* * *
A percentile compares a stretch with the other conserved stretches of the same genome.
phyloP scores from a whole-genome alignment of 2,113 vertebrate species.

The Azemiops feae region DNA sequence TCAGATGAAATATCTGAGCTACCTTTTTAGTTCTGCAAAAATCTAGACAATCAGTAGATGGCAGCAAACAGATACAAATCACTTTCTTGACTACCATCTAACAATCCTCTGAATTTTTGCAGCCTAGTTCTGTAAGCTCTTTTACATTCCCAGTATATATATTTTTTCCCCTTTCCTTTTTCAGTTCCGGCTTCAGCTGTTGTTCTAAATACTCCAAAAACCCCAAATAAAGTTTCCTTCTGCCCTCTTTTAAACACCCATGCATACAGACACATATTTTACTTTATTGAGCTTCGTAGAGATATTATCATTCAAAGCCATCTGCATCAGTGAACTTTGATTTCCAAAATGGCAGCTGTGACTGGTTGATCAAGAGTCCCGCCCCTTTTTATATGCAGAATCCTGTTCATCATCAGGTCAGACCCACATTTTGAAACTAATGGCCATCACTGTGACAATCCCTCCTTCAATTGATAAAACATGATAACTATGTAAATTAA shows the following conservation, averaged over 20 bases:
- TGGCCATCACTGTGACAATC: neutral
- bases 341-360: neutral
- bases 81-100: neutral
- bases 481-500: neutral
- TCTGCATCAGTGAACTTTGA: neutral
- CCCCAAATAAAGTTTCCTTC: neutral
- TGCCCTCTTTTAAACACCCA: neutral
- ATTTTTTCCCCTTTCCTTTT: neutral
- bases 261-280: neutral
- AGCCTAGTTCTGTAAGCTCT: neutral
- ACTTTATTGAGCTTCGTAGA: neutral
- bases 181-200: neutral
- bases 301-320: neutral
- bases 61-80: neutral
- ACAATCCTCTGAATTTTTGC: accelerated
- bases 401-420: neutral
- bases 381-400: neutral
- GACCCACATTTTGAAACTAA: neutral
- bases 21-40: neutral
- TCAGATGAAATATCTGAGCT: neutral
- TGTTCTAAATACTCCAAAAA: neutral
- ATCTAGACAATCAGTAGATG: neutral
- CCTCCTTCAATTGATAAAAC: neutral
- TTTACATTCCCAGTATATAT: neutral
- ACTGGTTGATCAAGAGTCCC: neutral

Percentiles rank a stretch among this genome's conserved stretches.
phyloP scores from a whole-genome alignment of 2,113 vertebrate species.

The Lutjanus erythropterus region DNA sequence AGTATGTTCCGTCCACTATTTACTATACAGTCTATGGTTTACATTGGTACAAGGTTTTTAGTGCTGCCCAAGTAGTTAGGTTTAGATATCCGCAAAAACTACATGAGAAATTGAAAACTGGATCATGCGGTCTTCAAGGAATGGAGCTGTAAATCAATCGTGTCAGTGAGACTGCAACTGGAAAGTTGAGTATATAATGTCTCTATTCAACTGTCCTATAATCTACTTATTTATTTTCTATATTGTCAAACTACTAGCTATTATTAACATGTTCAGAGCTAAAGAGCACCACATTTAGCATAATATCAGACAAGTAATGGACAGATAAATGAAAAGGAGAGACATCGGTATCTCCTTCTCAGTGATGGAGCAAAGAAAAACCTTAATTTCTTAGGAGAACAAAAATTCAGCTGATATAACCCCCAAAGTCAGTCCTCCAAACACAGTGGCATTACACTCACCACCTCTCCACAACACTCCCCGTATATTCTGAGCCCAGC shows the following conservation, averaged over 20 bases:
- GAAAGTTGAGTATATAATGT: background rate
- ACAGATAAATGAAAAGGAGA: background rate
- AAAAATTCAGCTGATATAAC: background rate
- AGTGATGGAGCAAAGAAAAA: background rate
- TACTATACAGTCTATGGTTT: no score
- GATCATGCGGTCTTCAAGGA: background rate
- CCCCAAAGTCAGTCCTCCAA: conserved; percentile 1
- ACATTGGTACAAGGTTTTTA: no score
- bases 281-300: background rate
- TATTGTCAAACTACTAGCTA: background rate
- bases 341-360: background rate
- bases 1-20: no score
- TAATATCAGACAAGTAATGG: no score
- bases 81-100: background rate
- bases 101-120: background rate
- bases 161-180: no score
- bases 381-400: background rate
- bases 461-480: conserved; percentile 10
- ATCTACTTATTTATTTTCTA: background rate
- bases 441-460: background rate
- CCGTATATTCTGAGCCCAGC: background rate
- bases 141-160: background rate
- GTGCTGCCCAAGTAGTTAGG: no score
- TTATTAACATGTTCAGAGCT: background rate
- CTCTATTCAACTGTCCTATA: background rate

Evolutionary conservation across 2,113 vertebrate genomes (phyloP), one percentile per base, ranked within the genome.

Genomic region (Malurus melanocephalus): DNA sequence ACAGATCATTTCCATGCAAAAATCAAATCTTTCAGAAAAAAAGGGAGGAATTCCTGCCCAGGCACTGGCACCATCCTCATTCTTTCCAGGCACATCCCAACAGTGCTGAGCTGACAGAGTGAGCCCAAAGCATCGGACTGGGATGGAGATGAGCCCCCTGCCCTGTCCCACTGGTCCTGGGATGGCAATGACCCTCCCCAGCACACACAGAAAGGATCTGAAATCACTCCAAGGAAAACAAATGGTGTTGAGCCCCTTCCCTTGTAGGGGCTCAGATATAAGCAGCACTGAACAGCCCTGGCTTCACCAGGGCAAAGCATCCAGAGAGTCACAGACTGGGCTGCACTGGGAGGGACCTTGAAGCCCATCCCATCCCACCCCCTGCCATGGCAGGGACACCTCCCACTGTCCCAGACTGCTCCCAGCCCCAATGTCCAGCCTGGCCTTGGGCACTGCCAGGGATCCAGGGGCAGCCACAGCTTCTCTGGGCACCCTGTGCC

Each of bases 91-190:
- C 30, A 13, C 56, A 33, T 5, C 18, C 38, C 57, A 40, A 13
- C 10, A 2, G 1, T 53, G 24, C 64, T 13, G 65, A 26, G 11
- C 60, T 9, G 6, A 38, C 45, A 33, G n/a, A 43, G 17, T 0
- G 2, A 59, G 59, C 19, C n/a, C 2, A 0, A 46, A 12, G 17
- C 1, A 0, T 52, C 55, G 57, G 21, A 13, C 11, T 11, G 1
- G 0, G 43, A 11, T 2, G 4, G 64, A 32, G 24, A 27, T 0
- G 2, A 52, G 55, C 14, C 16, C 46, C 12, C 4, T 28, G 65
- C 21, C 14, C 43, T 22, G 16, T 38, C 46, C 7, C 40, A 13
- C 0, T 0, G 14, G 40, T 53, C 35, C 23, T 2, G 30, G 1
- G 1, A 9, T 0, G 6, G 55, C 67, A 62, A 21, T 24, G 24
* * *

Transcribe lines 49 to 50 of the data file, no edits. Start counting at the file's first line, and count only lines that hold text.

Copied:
- bases 461-480: conserved; percentile 10
- ATCTACTTATTTATTTTCTA: background rate